The opinion of the court was delivered by: Sheila K. Oberto United States Magistrate Judge
ORDER DISMISSING AMENDED COMPLAINT, WITH LEAVE TO AMEND, FOR FAILURE TO STATE ANY CLAIMS (Doc. 10) THIRTY-DAY DEADLINE
I. Screening Requirement and Standard
Plaintiff Patrick F. Demery, a state prisoner proceeding pro se and in forma pauperis, filed this civil rights action pursuant to 42 U.S.C. § 1983 and California law on May 17, 2010. Pending before the Court is Plaintiff's amended complaint, filed June 29, 2010.*fn1
The Court is required to screen complaints brought by prisoners seeking relief against a governmental entity or an officer or employee of a governmental entity. 28 U.S.C. § 1915A(a). The Court must dismiss a complaint or portion thereof if the prisoner has raised claims that are legally "frivolous or malicious," that fail to state a claim upon which relief may be granted, or that seek monetary relief from a defendant who is immune from such relief. 28 U.S.C. § 1915A(b)(1), (2). "Notwithstanding any filing fee, or any portion thereof, that may have been paid, the court shall dismiss the case at any time if the court determines that . . . the action or appeal . . . fails to state a claim upon which relief may be granted." 28 U.S.C. § 1915(e)(2)(B)(ii).
A complaint must contain "a short and plain statement of the claim showing that the pleader is entitled to relief. . . ." Fed. R. Civ. P. 8(a)(2). Detailed factual allegations are not required, but "[t]hreadbare recitals of the elements of a cause of action, supported by mere conclusory statements, do not suffice," Ashcroft v. Iqbal, ___ U.S. ___, ___, 129 S.Ct. 1937, 1949 (2009) (citing Bell Atlantic Corp. v. Twombly, 550 U.S. 544, 555, 127 S.Ct. 1955 (2007)), and courts "are not required to indulge unwarranted inferences," Doe I v. Wal-Mart Stores, Inc., 572 F.3d 677, 681 (9th Cir. 2009) (internal quotation marks and citation omitted). While factual allegations are accepted as true, legal conclusions are not. Iqbal, 129 S.Ct. at 1949.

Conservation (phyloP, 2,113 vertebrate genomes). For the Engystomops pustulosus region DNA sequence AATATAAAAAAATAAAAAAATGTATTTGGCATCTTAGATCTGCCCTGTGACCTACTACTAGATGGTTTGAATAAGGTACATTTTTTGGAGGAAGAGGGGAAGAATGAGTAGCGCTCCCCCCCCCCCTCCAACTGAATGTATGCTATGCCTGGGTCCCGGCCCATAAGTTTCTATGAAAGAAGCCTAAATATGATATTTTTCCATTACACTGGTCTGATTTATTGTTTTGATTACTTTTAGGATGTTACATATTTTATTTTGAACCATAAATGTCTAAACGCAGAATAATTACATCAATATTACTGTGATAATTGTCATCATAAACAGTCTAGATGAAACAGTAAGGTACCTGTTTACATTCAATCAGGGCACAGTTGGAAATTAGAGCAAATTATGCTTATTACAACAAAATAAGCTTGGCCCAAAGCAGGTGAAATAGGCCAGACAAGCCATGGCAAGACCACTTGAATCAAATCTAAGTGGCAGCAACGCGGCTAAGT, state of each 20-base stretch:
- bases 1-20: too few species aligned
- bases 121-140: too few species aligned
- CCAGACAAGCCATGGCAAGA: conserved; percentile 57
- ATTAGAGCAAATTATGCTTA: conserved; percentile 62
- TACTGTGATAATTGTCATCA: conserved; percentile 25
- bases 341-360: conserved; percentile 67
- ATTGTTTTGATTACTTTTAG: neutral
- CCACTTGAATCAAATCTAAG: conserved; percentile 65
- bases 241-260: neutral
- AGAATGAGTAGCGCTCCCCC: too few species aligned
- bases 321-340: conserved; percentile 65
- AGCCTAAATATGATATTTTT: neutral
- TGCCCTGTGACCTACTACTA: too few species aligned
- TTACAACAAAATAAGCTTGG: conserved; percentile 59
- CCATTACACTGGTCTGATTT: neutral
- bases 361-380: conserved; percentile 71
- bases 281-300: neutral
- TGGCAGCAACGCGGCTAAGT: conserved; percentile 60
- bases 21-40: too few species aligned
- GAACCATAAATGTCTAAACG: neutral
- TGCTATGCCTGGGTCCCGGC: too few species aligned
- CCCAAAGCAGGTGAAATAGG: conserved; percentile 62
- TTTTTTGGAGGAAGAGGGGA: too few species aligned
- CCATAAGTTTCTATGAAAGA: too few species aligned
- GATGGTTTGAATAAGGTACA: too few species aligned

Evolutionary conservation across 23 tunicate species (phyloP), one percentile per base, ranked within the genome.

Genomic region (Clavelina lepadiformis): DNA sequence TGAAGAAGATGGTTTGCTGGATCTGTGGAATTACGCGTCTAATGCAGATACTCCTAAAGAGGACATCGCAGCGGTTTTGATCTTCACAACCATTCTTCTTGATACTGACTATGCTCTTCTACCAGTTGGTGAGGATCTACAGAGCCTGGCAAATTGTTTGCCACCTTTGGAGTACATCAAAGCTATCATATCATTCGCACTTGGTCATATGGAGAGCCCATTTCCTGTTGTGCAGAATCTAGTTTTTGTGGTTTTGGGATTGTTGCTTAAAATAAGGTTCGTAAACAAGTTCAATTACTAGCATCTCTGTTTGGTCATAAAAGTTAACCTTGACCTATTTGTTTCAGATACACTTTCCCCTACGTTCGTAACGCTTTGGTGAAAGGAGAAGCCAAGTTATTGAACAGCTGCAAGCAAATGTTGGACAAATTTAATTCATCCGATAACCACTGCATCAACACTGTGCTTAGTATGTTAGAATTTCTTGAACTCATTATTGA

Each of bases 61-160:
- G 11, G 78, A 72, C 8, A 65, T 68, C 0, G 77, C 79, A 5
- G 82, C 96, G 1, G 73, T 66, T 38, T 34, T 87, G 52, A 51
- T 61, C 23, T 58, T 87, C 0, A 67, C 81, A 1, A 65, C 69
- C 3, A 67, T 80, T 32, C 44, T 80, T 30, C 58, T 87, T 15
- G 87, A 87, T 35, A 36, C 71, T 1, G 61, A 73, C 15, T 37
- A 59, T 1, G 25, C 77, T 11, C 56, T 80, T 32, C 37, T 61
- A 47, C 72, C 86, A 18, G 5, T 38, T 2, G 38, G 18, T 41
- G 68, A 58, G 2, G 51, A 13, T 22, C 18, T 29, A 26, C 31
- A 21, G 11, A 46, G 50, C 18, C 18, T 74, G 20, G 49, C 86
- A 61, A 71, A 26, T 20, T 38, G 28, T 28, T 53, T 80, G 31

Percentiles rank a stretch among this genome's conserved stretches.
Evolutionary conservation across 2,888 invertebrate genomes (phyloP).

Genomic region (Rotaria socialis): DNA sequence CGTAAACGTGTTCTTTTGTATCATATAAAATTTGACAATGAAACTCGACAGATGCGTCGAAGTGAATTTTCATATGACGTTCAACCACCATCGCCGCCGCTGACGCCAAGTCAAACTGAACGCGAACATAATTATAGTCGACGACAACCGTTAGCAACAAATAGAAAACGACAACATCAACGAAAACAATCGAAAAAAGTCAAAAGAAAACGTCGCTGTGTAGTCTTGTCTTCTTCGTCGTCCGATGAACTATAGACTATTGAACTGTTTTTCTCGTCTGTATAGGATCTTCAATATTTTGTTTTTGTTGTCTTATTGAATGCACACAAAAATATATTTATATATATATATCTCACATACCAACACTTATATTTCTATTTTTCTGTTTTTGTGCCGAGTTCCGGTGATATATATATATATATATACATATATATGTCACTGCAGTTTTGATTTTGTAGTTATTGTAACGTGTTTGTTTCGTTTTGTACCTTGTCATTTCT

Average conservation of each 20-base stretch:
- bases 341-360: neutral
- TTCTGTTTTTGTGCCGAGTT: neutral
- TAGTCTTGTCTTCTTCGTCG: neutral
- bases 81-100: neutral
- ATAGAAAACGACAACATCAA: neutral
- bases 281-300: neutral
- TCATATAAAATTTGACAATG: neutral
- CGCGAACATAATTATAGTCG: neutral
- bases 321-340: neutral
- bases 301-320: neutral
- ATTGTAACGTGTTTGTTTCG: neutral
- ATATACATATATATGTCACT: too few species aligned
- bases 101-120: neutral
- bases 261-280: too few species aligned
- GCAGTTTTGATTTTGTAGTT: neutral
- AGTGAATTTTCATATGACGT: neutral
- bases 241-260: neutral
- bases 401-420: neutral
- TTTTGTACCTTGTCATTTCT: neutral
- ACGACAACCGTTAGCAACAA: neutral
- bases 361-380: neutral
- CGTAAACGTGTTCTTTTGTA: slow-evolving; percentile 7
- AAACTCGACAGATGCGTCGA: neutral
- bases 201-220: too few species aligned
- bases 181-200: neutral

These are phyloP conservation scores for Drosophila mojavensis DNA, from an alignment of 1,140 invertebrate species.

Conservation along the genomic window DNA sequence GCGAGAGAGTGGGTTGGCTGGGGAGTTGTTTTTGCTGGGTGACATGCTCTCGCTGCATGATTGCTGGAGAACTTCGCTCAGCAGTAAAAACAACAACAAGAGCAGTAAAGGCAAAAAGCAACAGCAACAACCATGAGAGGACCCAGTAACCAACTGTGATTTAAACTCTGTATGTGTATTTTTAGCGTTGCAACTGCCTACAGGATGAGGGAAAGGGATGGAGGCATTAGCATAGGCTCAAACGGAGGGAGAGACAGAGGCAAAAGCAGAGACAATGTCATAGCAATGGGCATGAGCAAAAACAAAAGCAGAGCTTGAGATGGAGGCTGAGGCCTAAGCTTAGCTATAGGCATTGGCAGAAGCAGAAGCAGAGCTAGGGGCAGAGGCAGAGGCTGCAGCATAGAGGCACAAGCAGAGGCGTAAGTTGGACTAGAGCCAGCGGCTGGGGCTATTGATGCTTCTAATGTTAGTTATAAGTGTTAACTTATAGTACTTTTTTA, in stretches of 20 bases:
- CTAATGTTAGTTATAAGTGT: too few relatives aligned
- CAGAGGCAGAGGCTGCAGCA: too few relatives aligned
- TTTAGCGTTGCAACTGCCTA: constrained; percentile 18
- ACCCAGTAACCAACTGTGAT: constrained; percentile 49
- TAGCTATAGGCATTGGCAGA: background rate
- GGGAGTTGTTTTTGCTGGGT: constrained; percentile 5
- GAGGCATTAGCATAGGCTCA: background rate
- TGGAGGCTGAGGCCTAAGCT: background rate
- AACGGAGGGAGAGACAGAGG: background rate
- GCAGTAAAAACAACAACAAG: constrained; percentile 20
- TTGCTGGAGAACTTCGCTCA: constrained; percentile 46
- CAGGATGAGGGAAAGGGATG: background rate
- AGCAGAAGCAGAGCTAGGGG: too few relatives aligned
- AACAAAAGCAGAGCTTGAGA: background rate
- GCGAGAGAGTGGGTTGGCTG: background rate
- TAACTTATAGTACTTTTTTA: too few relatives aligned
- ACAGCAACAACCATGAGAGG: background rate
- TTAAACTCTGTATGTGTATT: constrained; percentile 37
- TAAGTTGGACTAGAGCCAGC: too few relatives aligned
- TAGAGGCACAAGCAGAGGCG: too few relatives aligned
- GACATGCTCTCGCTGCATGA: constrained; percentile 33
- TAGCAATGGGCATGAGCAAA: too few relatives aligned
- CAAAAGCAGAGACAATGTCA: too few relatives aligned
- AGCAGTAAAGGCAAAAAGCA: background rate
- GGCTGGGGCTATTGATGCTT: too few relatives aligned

To state a claim, Plaintiff must demonstrate that each defendantpersonally participated in the deprivation of his rights. Iqbal, 129 S.Ct. at 1949; Jones v. Williams, 297 F.3d 930, 934 (9th Cir. 2002). This requires the presentation of factual allegations sufficient to state a plausible claim for relief. Iqbal, 129 S.Ct. at 1949-50; Moss v. U.S. Secret Service, 572 F.3d 962, 969 (9th Cir. 2009). The mere possibility of misconduct falls short of meeting this plausibility standard. Iqbal, 129 S.Ct. at 1949-50; Moss, 572 F.3d at 969.
II. Plaintiff's Amended Complaint
A. Summary of Allegations
Plaintiff, who is incarcerated at the California Substance Abuse Treatment Facility (SATF) in Corcoran, brings this action against Defendants Enenmoh and Does 1-10 for violation of the Eighth Amendment of the United States Constitution and California tort law. Plaintiff alleges that on March 27, 2008, he had orthoscopic surgery on his left knee, following which he had some complications. The surgeon prescribed Tylenol Number 3, physical therapy, and knee braces. When Plaintiff saw the surgeon on October 22, 2008, Plaintiff told him that he had not received anything the surgeon ordered.
On June 9, 2008, Plaintiff was hospitalized after vomiting blood. He was later diagnosed with severe stomach ulcers. Various medications that had been prescribed by doctors were never received.
Plaintiff filed an inmate appeal regarding these issues. Defendant Enenmoh, the Chief Medical Officer at SATF, denied the appeal on the ground that the recommendations by the outside doctors were not found to be medically necessary, and he failed to address the stomach ulcer issue.
B. Eighth Amendment Medical Care Claim
To constitute cruel and unusual punishment in violation of the Eighth Amendment, prison conditions must involve "the wanton and unnecessary infliction of pain." Rhodes v. Chapman, 452 U.S. 337, 347, 101 S.Ct. 2392 (1981). A prisoner's claim of inadequate medical care does not rise to the level of an Eighth Amendment violation unless (1) "the prison official deprived the prisoner of the 'minimal civilized measure of life's necessities,'" and (2) "the prison official 'acted with deliberate indifference in doing so.'" Toguchi v. Chung, 391 F.3d 1051, 1057 (9th Cir. 2004) (quoting Hallett v. Morgan, 296 F.3d 732, 744 (9th Cir. 2002) (citation omitted)). A prison official does not act in a ...